"Even though our ancestors used these pillars, they became abhorred because others started using them for ungodly purposes." — Rashi. * On the first reading of Parshas R'ei.
Change is a constant in life. As time goes by, we see things change all around us. One example of this is the story of the matzevah from the Torah. The matzevah was once a beloved form of worship, but over time it was banned. So, what caused this change?
Let’s go back in time to when our ancestors lived. Imagine Jacob, alone in the wilderness with nothing but the sky above him. He used a stone as a pillow and had a dream where he met God. When he woke up, he was amazed and grateful. He took the stone he had used as a pillow and set it up as a matzevah to mark this special moment. Genesis 28:18 tells us: “And Jacob… took the stone that he had put under his head, and set it up for a pillar (matzevah), and poured oil upon the top of it.”
Rashi explains what this means: “In his gratitude, he erected a monument, a testament to God’s protection and the promises bestowed upon him.”
But later on, we see that the use of matzevahs was no longer allowed. Deuteronomy 16:22 says: “Neither shall you set up a pillar (matzevah), which the Lord your God hates.”
Rashi understands why this change happened as follows: “What was once cherished by God during the era of our Patriarchs became detestable, as idolaters appropriated it for their rituals.”
So, the big question is: How did the matzevah go from being loved by God to being hated?
There are several possible explanations for this change:
1. Worship changed from being individual to being communal: Our ancestors had personal experiences with God. They had moments of deep thinking and revelation. But when we became a nation at Sinai, things changed. Deuteronomy 27:5-6 tells us: “And there, you shall build an altar to the Lord your God, an altar of stones…” This altar was made of many stones, each representing a person. Together, they formed a united nation.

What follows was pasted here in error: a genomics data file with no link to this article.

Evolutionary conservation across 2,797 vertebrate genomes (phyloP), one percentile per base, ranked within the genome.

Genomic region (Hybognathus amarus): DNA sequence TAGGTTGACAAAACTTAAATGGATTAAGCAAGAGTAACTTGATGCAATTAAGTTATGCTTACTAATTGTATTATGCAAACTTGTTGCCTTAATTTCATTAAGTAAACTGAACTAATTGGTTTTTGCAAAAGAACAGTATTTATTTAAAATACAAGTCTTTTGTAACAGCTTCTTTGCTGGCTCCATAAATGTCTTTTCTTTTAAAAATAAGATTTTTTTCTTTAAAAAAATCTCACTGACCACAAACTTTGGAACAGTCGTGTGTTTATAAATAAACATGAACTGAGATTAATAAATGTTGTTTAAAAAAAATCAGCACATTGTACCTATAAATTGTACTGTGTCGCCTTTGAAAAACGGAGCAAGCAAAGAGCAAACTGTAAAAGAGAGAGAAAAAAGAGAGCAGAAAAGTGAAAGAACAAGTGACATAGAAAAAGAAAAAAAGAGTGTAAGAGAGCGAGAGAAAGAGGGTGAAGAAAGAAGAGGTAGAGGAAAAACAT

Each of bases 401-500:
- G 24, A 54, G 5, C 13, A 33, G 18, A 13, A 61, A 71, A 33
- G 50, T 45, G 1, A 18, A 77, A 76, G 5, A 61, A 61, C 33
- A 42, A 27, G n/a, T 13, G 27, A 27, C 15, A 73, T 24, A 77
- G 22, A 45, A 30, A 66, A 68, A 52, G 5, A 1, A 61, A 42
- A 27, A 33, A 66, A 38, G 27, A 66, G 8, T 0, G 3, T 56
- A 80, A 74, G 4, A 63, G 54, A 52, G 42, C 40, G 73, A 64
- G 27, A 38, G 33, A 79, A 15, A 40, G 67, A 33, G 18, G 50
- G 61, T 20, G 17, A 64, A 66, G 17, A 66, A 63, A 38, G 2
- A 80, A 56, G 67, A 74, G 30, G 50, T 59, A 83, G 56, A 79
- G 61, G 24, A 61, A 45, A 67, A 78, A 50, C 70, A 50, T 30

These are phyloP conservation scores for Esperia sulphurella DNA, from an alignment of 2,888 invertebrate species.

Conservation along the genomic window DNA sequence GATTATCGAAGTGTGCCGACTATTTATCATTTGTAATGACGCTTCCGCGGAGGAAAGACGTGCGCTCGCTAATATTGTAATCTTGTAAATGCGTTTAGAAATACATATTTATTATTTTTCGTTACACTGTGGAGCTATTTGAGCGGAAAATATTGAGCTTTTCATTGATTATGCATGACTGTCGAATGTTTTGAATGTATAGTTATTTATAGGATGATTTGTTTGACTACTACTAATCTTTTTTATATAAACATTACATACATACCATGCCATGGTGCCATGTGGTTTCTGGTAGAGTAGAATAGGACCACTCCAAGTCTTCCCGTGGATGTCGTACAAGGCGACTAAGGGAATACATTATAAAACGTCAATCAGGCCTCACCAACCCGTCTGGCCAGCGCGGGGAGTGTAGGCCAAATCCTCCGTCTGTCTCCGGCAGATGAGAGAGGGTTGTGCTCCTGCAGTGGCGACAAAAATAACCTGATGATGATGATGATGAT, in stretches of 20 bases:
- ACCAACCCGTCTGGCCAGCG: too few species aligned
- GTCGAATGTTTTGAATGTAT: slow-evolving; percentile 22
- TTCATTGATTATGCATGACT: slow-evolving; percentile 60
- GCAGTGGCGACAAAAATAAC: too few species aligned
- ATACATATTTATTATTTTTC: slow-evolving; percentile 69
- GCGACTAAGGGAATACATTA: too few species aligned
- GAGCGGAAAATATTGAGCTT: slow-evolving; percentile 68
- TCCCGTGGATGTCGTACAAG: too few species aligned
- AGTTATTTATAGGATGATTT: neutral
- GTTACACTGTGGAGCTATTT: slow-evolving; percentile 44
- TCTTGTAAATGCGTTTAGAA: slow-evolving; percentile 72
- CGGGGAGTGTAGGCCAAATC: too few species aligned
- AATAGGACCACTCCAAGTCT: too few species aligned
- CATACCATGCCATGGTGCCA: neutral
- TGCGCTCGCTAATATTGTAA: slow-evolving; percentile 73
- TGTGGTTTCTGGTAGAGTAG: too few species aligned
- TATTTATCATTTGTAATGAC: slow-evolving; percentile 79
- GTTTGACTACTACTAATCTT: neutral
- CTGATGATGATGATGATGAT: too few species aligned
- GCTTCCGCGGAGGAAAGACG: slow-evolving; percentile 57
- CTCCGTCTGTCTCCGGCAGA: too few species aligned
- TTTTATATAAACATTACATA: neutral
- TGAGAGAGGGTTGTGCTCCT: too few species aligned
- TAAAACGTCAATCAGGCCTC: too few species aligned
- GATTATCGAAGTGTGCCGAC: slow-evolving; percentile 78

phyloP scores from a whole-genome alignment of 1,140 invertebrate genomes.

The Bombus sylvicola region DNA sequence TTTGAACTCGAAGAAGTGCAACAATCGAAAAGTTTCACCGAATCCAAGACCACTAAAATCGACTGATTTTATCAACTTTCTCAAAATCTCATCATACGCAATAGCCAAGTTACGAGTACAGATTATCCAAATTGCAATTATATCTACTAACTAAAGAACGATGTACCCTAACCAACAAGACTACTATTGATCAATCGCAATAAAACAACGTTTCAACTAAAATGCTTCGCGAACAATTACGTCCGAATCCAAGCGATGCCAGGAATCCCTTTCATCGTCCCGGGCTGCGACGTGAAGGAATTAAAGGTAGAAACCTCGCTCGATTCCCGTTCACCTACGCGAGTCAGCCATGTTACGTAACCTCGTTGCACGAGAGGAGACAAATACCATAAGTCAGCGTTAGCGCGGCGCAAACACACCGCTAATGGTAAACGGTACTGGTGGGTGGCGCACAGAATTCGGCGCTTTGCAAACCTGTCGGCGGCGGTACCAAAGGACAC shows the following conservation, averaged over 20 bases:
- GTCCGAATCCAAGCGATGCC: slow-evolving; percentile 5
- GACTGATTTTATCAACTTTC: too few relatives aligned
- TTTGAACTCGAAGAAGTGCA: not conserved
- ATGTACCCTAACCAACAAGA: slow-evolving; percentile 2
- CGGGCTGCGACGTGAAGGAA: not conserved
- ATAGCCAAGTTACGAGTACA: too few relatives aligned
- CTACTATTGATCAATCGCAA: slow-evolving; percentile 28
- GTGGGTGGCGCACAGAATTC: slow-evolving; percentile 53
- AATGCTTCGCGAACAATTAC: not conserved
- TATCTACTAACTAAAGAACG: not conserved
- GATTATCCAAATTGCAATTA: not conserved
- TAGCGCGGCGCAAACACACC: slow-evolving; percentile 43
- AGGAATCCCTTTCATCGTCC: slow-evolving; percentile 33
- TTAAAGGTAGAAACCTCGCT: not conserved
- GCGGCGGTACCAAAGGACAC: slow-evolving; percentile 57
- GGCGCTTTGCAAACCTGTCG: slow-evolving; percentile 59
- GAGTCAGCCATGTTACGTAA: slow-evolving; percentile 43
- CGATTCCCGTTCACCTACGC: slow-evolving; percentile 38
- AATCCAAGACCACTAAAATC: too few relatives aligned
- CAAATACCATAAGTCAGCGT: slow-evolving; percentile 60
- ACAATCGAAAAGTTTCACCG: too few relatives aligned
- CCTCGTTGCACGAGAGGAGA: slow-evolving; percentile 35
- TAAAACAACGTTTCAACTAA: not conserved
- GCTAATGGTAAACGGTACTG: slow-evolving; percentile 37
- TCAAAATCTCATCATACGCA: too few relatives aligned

2. There was a danger from outside influences: Our ancestors were often isolated from other cultures. Their faith was pure and not influenced by others. But when we were about to enter Canaan, things changed again. We had new neighbors with different customs and beliefs. Leviticus 26:1 warns us: “You shall not make idols… neither shall you set up a… pillar for yourselves…” This was to protect us from being tempted by foreign practices.
3. Halacha is flexible: Our tradition is alive and always changing to meet the needs of each generation. The Talmud in Brachot 28b shows us an example of this: “With the deposition of Rabban Gamliel… the study hall’s doors were thrown open.” Halacha adapts over time to make sure its wisdom is always accessible and relevant.
4. Our spirituality evolved: The Zohar and other Kabbalistic writings talk about how our souls have changed over time. Our ancestors had deep connections with God that formed the foundation of our faith. But as time went on, our ways of connecting with God changed too. The single stone of the past gave way to bigger buildings that represented the spiritual growth of our whole nation.
The story of how the matzevah went from being loved to being banned is like our own spiritual journey. It shows us how important it is to balance our personal experiences with our responsibilities as a group. Our tradition is rooted in history but also changes with the times. As we combine our personal depth with our collective purpose, may our spiritual legacy continue to shine brightly.